Recovering into Easterhood
We used to call it ham and egging. When playing as partners, one plays well while the other falls off the pace, then you switch. It’s not a planned strategy; it just happens this way when it happens well. It allows the team to thrive and neither partner to become completely exhausted or over-burdened.
I am wondering about this today, post-Easter Day 1. I am fired up about the message I heard and the enthusiasm I experienced and the music and the lilies and, well, all of Easter. So I am full of energy for the “what’s next” that God has in store. I want to email, call, Facebook message our church staff to dive right in and wouldn’t you know? they’re all taking the day off. The nerve! 🙂
Of course they are. They have been working for weeks, perhaps months, to build up to the Holy Week we just celebrated. They’re exhausted from the effort. It’s time for me (us?) to carry the team for a bit. But I must admit, I am sorry it works this way. I really wish it could be all team, all the time, rather than ham and egg.
But is it? Ever? Should it be? I mean, what a waste — to have both partners birdie the same hole! Why not take turns?
So I suppose now it’s my turn. And the reality is, every Monday it’s my turn. Post Easter or not. I am grateful to return and drink from the well each Sabbath Day, but on Monday I launch out on my own. Well, we’re told we’re never alone, but you know what I mean. I need to carry our team into the game of life. I am grateful to be well supplied.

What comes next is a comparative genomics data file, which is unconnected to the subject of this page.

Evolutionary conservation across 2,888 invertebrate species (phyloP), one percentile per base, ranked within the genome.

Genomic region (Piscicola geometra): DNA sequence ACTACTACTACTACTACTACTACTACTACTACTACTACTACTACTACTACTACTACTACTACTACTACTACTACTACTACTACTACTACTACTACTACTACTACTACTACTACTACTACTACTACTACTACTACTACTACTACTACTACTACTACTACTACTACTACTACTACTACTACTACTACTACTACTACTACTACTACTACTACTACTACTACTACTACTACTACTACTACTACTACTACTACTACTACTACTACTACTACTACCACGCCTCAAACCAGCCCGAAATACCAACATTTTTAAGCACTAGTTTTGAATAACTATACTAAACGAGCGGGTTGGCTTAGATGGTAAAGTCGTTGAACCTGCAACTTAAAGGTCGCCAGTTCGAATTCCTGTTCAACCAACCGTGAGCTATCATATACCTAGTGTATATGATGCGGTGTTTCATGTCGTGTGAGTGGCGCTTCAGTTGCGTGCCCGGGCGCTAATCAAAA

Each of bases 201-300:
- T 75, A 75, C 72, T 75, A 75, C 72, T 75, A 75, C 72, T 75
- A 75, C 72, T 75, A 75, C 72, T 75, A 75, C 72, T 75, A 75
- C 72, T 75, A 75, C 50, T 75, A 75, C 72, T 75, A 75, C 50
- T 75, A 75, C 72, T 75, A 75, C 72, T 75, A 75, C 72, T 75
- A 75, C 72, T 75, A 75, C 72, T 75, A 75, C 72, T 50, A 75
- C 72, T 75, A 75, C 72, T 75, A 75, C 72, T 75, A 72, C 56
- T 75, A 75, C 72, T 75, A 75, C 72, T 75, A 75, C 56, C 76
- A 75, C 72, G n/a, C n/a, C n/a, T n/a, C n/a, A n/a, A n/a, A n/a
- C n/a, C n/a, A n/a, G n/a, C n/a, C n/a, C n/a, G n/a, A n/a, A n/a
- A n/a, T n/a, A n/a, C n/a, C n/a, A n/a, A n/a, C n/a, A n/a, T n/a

So, what do I take into Monday? Ironically, it’s a sense to continue the “GOOD deed-doing” I have been doing. That was my Lenten pledge, so simple: one thing done each day out of the goodness of my heart. No reward. No recognition. No strings attached.
Oh, I fell away from this a bit during Lent. Forgot to set out to do one. I would get to the end of the day and make my apologies to the Man in Charge and He would point to things. And say, what about this one? This word. This act. This expression. This interaction. It was a kindness for which you received no reward. It counts.
For a God who keeps no record of wrongs I found myself grateful He was watching for the “rights.” And I guess the fact that they escaped my attention has me thinking there may be some hope for me yet, to get better at this good-doing. This leading with the heart. It’s a purifying of sorts. An obedience. A just do it because God says so. And that makes it loving.
On my run yesterday I wondered at the notion of “being released” from my Lenten pledge. Finally, I don’t have to do a good EVERY day, I thought! And just then I was inclined toward a small act. Something no one will notice. And I realized it needn’t be a large thing. Just something small done to God’s specifications. Daily.
This good-doing is habit-forming.
We’re a good team, God and I. Who is ham and who is egg? I imagine He is both. I guess I am meant to be the salt. And some days the pepper. Whatever makes breakfast palatable to anyone who might come to the table. And THAT is the work of the Monday through Friday.